I am amazed this tune was not already listed!
This is a very simple version with not orimentation
Hmmm. I don’t think I’ve ever heard it in a session or seen it in any of the books or usual sources. Has this tune got an Irish or other Celtic connection?
Folks seem to like it played on the GHP at funerals, but I don’t know whether that rates as a Celtic Connection 8>) AFAIK the melody’s "own" name is New Britain; it was published under that name with John Newton’s lyrics in William Walker’s "Southern Harmony" of 1835, the lyrics having been printed originally in "Olney Hymns" in 1779 with a different tune. I don’t know whether that was the first time New Britain was printed, or whether it was around earlier and just became better known, once "welded" to Newton’s lyrics. North American in origin, I always thought.
To be honest -I dont see why anyone would need it written down in ABC form, thats like putting happy birthday on here.
That’s a point Beebs, someone needs to post Happy Birthday. It gets played in sessions all over the world and it would be useful if we can all agree on a key, maybe post a few anecdotes in the comments section. I don’t know the tune very well so someone else’ll have to do it.
um…Trevor, this wouldn’t be the first tune posted without any relevance to Irish sessions. I’m going to post the music from Mission Impossible tomorrow….why not? Think Jeremy will let me? I bet there’s some w*nker out there who could link it to "celtic"(ugh) music…..sigh!
And now for something completely different…
We sometimes play the theme music from Monty Python as a slide. (Liberty Bell - Souza) Will I post the ABCs for that?
by no means wishing to rain on anyone else’s parade there have indeed been tune postings of a more dubious nature than this one.you might think that’s bit rich coming from someone who never posts tunes…and you’ld be right.
if pushed you could say it’s often played by busking pipers and the (highland) pipes are a sort celtic instrument.well,a bit,anyway.
i suppose that if abwilson plays it then that’s as least as valid a posting as from someone who posts any old tune they found in some obscure irish/celtic(?) tune book but which they don’t play in sessions themselves.
that’s about the only positive thing i can think of.
no offence intended so best wishes
ps: i knew a Grace once and she was n’t that amazing.well,not above the surface anyway
Jack, I dare you ; )
Dave … I knew a Grace once ands she *was* amazing. I was about 18 at the time, on holiday, and she was a barmaid in the pub I favoured for the two weeks I was away. I drunk myself stocious day and night just for the pleasure of "speaking to her" (i.e. asking her as often as I could for another pint) …
What an eejit!
There’s a nicer .mid here:
LOL….make sure you have your volume turned down if you are at work!!!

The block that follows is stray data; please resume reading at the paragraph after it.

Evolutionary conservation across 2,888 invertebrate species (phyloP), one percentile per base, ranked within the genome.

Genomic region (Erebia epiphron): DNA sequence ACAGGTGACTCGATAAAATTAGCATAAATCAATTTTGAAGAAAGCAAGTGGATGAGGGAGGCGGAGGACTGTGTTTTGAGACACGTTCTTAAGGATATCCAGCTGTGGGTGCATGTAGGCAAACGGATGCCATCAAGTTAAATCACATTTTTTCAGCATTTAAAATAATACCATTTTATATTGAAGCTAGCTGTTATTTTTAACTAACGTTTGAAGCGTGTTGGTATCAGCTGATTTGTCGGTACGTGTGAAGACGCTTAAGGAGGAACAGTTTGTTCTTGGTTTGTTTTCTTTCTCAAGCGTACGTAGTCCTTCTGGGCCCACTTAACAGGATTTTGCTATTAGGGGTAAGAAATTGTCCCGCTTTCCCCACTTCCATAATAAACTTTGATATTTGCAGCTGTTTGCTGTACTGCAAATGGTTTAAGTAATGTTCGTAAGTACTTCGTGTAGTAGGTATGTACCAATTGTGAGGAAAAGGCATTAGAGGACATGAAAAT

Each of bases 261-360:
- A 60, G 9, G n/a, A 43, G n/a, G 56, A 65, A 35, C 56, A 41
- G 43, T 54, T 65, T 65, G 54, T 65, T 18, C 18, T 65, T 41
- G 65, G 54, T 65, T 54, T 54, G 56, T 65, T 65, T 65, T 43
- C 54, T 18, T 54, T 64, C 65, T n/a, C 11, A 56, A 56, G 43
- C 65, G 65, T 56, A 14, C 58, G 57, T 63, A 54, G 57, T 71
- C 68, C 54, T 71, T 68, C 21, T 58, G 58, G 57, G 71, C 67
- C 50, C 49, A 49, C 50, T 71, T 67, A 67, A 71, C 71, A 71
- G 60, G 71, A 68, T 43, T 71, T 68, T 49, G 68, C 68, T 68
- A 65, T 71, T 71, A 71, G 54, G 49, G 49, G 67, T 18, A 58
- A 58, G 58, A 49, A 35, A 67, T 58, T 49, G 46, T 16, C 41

I think I’m correct in saying that "Happy Birthday" is still in copyright. The way copyright legislation is developing worldwide, and especially in the USA, it wouldn’t surprise me in the least if its copyright gets extended indefinitely.
There’s a precedent for indefinite copyright extension in the UK: J M Barry’s play "Peter Pan" was specifically given perpetual copyright in one of the sections of the UK’s 1988 Patents Act, but with the very acceptable proviso that all royalties were to go to the Great Ormond Street Hospital for Sick Children in London.
Somehow, I can’t see that happening with "Happy Birthday" 🙂
Sorry, it’s "Barrie’s", not "Barry’s"
Amazing grace how sweet the sound
That saved a wretch like me.
I once was lost, but now I’m found;
Was blind, but now I see.
‘Twas grace that taught my heart to fear
And grace my fear relieved.
How precious did that grace appear
The hour I first believed.
Through many dangers, toils and snares,
We have already come.
‘Twas grace that brought us safe thus far,
And grace will lead us home.
When we’ve been there ten thousand years,
Bright shining as the sun.
We’ve no less days to sing God’s praise
Than when we first begun.
The Lord has promised good to me,
His Word my hope secures.
He will my shield and portion be
As long as life endures.
And when this heart and flesh shall fail
And mortal life shall cease,
I shall possess within the veil
A life of health and peace.
_And I found this version in gaelic:
O Miorbhail gràis! nach breagh’an ceòl;
‘S e lorg mi ‘s mi air chall,
Air seachdran dorch’, gun neart, gun treòir,
‘S a dh’fhosgail sùilean dall.
‘S e gràs thug eòlas dhomh air in’fheum;
‘S e gràs thug saors’is sìth;
‘S cha cheannaicheadh òr a’ chruinne-chè
Chiad-là bha fios nam chrìdh’.
Tro iomadh cunnart’s trioblaid chruaidh
Thug E gu sàbhailt mi.
An gràs a shaor bhon bhàs le buaidh
Chan fhàg’s cha trèig gu sìor.
San dachaigh bhuan gun uair gun tìm,
‘S deich mìle bliadhn’ mar là,
Cha sguir an ceòl’s chan fhàs iad sgìth
A’seiinn a chaoidh mun ghràs.
An air from 9/11 (Amazing Grace)
I recorded this on my CD as I recall the powerful images from the attack on New York on 9/11/01. A fantastic tune.
A comment on peoples comments
I read earlier that some one wanted to post a song from Mission Impossible….I think it would be great!!! Personally I would to form a band called the Celtic Crossover KIckers….where all music when possible have a celtic twist put to it. It is something that may just get more people interested in the celtic music.
The strangest thing I have ever heard, where monks singing love songs ,with a true monastic sound,
So if monks can do a version of a love song, why can’t other stuff get a celtic twist.
The more people hear it, in a form that they like, the more chances it has to survive before it is a forgotten art.
(or is this thinking to radical).
Irish or Scottish
Wiki (at this moment) says the tune "is believed to be" Irish or Scottish: http://en.wikipedia.org/wiki/Amazing_Grace#Music
However I don’t see any citations with this claim.
Amazing Grace, X:3